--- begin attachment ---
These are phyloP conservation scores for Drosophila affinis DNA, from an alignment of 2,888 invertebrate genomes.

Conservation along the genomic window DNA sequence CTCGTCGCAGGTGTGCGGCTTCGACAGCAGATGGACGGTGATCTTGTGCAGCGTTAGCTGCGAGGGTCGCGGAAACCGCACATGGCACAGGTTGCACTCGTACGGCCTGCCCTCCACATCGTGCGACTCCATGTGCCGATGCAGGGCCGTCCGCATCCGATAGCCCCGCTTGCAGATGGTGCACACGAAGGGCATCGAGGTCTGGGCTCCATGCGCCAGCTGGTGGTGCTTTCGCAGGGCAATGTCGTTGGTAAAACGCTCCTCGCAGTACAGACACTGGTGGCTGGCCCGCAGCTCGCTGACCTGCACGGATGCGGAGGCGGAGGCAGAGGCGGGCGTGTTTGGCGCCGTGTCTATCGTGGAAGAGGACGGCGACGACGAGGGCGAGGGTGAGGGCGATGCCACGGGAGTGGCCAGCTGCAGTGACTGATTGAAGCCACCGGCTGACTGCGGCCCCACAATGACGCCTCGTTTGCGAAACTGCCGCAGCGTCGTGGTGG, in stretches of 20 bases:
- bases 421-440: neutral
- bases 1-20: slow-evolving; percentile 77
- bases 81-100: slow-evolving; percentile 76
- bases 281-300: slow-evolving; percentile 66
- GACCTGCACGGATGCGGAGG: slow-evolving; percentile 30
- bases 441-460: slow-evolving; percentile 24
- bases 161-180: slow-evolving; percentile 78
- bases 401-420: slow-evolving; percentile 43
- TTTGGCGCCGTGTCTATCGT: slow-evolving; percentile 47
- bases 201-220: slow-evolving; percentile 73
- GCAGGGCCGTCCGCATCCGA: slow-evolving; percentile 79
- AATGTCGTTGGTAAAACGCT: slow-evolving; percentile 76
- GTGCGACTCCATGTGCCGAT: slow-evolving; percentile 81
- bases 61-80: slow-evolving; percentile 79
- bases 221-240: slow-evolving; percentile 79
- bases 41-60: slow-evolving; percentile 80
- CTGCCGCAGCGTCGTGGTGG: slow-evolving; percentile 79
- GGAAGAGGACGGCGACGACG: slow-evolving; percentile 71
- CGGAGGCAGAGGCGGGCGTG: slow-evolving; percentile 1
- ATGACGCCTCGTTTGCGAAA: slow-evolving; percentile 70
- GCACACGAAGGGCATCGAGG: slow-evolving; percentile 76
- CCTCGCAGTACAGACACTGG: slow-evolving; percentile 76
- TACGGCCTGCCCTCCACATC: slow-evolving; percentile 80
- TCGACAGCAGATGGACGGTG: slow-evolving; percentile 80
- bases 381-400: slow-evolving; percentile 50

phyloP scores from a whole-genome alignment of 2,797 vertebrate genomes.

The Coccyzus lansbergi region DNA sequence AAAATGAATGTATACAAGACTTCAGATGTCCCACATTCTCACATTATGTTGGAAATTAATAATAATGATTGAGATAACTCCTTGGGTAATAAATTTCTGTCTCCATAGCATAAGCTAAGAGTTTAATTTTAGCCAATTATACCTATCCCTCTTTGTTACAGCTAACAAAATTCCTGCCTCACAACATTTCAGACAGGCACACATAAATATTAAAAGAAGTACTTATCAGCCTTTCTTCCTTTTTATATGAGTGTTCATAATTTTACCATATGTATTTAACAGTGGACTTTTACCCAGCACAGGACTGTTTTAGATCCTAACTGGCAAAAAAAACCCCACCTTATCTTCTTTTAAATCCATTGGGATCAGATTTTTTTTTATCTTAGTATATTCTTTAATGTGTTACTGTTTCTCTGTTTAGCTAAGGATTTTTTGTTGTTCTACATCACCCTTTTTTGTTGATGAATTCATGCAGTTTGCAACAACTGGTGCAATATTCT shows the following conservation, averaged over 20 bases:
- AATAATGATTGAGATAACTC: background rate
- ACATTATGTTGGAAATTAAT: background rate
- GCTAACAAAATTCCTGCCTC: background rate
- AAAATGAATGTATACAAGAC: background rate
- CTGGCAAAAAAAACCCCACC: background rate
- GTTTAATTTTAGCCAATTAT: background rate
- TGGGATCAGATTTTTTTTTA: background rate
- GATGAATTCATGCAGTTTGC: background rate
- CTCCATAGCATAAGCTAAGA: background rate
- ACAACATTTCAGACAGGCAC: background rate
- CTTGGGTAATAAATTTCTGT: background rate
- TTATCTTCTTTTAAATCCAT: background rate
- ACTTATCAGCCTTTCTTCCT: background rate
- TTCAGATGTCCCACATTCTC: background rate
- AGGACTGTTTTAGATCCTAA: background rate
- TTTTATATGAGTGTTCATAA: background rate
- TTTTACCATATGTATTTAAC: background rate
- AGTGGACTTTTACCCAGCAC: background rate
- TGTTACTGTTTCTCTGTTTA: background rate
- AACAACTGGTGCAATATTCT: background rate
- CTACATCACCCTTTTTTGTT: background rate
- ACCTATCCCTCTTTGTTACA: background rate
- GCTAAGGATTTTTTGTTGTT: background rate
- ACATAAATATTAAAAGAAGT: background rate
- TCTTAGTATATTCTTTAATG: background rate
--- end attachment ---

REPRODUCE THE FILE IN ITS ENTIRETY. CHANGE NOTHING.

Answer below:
These are phyloP conservation scores for Drosophila affinis DNA, from an alignment of 2,888 invertebrate genomes.

Conservation along the genomic window DNA sequence CTCGTCGCAGGTGTGCGGCTTCGACAGCAGATGGACGGTGATCTTGTGCAGCGTTAGCTGCGAGGGTCGCGGAAACCGCACATGGCACAGGTTGCACTCGTACGGCCTGCCCTCCACATCGTGCGACTCCATGTGCCGATGCAGGGCCGTCCGCATCCGATAGCCCCGCTTGCAGATGGTGCACACGAAGGGCATCGAGGTCTGGGCTCCATGCGCCAGCTGGTGGTGCTTTCGCAGGGCAATGTCGTTGGTAAAACGCTCCTCGCAGTACAGACACTGGTGGCTGGCCCGCAGCTCGCTGACCTGCACGGATGCGGAGGCGGAGGCAGAGGCGGGCGTGTTTGGCGCCGTGTCTATCGTGGAAGAGGACGGCGACGACGAGGGCGAGGGTGAGGGCGATGCCACGGGAGTGGCCAGCTGCAGTGACTGATTGAAGCCACCGGCTGACTGCGGCCCCACAATGACGCCTCGTTTGCGAAACTGCCGCAGCGTCGTGGTGG, in stretches of 20 bases:
- bases 421-440: neutral
- bases 1-20: slow-evolving; percentile 77
- bases 81-100: slow-evolving; percentile 76
- bases 281-300: slow-evolving; percentile 66
- GACCTGCACGGATGCGGAGG: slow-evolving; percentile 30
- bases 441-460: slow-evolving; percentile 24
- bases 161-180: slow-evolving; percentile 78
- bases 401-420: slow-evolving; percentile 43
- TTTGGCGCCGTGTCTATCGT: slow-evolving; percentile 47
- bases 201-220: slow-evolving; percentile 73
- GCAGGGCCGTCCGCATCCGA: slow-evolving; percentile 79
- AATGTCGTTGGTAAAACGCT: slow-evolving; percentile 76
- GTGCGACTCCATGTGCCGAT: slow-evolving; percentile 81
- bases 61-80: slow-evolving; percentile 79
- bases 221-240: slow-evolving; percentile 79
- bases 41-60: slow-evolving; percentile 80
- CTGCCGCAGCGTCGTGGTGG: slow-evolving; percentile 79
- GGAAGAGGACGGCGACGACG: slow-evolving; percentile 71
- CGGAGGCAGAGGCGGGCGTG: slow-evolving; percentile 1
- ATGACGCCTCGTTTGCGAAA: slow-evolving; percentile 70
- GCACACGAAGGGCATCGAGG: slow-evolving; percentile 76
- CCTCGCAGTACAGACACTGG: slow-evolving; percentile 76
- TACGGCCTGCCCTCCACATC: slow-evolving; percentile 80
- TCGACAGCAGATGGACGGTG: slow-evolving; percentile 80
- bases 381-400: slow-evolving; percentile 50

phyloP scores from a whole-genome alignment of 2,797 vertebrate genomes.

The Coccyzus lansbergi region DNA sequence AAAATGAATGTATACAAGACTTCAGATGTCCCACATTCTCACATTATGTTGGAAATTAATAATAATGATTGAGATAACTCCTTGGGTAATAAATTTCTGTCTCCATAGCATAAGCTAAGAGTTTAATTTTAGCCAATTATACCTATCCCTCTTTGTTACAGCTAACAAAATTCCTGCCTCACAACATTTCAGACAGGCACACATAAATATTAAAAGAAGTACTTATCAGCCTTTCTTCCTTTTTATATGAGTGTTCATAATTTTACCATATGTATTTAACAGTGGACTTTTACCCAGCACAGGACTGTTTTAGATCCTAACTGGCAAAAAAAACCCCACCTTATCTTCTTTTAAATCCATTGGGATCAGATTTTTTTTTATCTTAGTATATTCTTTAATGTGTTACTGTTTCTCTGTTTAGCTAAGGATTTTTTGTTGTTCTACATCACCCTTTTTTGTTGATGAATTCATGCAGTTTGCAACAACTGGTGCAATATTCT shows the following conservation, averaged over 20 bases:
- AATAATGATTGAGATAACTC: background rate
- ACATTATGTTGGAAATTAAT: background rate
- GCTAACAAAATTCCTGCCTC: background rate
- AAAATGAATGTATACAAGAC: background rate
- CTGGCAAAAAAAACCCCACC: background rate
- GTTTAATTTTAGCCAATTAT: background rate
- TGGGATCAGATTTTTTTTTA: background rate
- GATGAATTCATGCAGTTTGC: background rate
- CTCCATAGCATAAGCTAAGA: background rate
- ACAACATTTCAGACAGGCAC: background rate
- CTTGGGTAATAAATTTCTGT: background rate
- TTATCTTCTTTTAAATCCAT: background rate
- ACTTATCAGCCTTTCTTCCT: background rate
- TTCAGATGTCCCACATTCTC: background rate
- AGGACTGTTTTAGATCCTAA: background rate
- TTTTATATGAGTGTTCATAA: background rate
- TTTTACCATATGTATTTAAC: background rate
- AGTGGACTTTTACCCAGCAC: background rate
- TGTTACTGTTTCTCTGTTTA: background rate
- AACAACTGGTGCAATATTCT: background rate
- CTACATCACCCTTTTTTGTT: background rate
- ACCTATCCCTCTTTGTTACA: background rate
- GCTAAGGATTTTTTGTTGTT: background rate
- ACATAAATATTAAAAGAAGT: background rate
- TCTTAGTATATTCTTTAATG: background rate